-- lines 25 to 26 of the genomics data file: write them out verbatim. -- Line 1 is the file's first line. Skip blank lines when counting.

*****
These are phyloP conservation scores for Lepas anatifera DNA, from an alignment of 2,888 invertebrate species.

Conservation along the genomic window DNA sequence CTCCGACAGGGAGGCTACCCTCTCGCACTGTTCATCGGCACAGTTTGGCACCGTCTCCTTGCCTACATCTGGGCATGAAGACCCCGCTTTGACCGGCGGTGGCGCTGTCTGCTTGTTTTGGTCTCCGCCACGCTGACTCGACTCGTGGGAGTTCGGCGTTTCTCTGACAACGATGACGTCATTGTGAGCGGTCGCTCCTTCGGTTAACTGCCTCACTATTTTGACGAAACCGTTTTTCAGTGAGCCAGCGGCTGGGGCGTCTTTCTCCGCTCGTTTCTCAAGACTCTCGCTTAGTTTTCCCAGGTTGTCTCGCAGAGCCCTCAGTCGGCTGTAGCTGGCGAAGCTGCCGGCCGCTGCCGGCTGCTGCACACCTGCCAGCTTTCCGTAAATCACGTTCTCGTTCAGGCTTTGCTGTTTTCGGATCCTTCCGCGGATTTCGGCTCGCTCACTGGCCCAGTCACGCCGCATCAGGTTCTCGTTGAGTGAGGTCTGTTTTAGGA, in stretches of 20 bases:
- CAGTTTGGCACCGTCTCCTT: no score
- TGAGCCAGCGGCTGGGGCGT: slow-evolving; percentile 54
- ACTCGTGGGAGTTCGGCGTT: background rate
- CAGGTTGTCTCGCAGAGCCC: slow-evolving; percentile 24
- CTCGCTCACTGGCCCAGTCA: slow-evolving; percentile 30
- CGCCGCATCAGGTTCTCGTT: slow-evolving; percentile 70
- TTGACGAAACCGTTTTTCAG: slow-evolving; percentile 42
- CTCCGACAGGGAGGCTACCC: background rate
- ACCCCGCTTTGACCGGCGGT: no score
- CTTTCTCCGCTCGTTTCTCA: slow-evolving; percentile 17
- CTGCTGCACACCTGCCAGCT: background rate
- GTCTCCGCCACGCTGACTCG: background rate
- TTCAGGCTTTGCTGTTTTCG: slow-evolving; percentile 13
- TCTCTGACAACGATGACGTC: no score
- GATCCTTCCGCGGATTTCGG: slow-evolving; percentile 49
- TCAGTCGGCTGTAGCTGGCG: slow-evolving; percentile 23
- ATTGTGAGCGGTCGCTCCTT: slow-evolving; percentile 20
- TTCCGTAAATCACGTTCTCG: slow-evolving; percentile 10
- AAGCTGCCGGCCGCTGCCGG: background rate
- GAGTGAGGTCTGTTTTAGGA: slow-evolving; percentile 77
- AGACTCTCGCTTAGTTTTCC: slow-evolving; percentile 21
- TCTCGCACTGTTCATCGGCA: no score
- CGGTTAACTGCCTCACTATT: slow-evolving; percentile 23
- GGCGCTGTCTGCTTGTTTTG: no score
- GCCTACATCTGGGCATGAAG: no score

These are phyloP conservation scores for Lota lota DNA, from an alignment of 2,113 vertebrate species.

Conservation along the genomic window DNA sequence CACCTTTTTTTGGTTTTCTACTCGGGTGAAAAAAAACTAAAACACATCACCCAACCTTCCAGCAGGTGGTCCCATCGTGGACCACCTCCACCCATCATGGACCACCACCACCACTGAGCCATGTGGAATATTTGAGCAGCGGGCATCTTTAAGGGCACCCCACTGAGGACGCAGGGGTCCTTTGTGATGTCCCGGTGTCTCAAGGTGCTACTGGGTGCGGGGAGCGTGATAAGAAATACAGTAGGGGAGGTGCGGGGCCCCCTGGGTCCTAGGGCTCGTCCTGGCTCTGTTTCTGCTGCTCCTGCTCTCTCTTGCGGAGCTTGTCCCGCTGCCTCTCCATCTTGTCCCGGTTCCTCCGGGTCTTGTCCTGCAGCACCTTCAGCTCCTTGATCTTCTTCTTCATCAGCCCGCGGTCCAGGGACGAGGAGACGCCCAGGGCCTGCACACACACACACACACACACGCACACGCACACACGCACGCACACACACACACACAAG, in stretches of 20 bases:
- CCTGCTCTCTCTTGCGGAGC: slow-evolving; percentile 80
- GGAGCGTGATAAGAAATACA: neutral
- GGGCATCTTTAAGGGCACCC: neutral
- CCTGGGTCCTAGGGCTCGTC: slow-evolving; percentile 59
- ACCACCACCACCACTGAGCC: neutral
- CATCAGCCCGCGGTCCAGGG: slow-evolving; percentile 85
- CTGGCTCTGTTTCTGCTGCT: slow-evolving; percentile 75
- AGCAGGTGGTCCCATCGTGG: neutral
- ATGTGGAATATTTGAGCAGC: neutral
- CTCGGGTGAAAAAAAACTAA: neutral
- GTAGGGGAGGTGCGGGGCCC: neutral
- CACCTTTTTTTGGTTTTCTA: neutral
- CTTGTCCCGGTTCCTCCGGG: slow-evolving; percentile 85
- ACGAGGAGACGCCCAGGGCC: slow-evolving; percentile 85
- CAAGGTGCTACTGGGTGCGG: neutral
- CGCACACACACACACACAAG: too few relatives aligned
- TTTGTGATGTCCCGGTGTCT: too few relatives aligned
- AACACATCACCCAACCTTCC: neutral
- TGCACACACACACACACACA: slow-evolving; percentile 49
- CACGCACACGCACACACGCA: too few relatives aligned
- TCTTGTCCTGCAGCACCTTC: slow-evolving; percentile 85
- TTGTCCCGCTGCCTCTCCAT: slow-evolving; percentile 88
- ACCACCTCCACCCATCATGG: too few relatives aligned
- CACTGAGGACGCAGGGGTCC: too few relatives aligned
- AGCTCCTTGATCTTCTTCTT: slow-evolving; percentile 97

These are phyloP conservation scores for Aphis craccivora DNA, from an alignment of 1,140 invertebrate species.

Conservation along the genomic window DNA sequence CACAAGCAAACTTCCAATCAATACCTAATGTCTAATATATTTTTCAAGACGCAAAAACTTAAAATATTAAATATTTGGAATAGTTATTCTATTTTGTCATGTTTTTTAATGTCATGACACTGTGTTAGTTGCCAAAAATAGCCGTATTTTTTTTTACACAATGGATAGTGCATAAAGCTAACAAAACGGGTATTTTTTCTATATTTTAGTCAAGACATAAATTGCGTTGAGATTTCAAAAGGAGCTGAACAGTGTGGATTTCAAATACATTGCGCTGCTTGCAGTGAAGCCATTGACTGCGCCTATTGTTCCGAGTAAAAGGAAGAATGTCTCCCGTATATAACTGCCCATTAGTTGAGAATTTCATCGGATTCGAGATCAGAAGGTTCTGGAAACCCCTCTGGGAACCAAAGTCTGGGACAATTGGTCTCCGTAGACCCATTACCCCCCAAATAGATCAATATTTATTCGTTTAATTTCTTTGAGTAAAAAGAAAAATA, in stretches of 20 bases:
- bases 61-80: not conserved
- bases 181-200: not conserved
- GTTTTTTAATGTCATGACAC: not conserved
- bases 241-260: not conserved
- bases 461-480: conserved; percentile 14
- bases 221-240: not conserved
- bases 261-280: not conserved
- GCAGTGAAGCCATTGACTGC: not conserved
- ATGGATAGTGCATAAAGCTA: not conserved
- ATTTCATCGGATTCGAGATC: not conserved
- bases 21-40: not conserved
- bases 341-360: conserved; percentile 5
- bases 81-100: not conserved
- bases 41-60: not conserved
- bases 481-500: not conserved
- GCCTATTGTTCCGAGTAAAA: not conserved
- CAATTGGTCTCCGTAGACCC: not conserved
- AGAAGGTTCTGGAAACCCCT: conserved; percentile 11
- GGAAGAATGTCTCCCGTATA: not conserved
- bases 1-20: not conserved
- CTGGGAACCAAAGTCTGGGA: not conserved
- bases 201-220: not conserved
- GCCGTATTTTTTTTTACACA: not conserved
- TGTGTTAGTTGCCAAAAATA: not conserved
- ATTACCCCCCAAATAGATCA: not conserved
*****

- CGGTTAACTGCCTCACTATT: slow-evolving; percentile 23
- GGCGCTGTCTGCTTGTTTTG: no score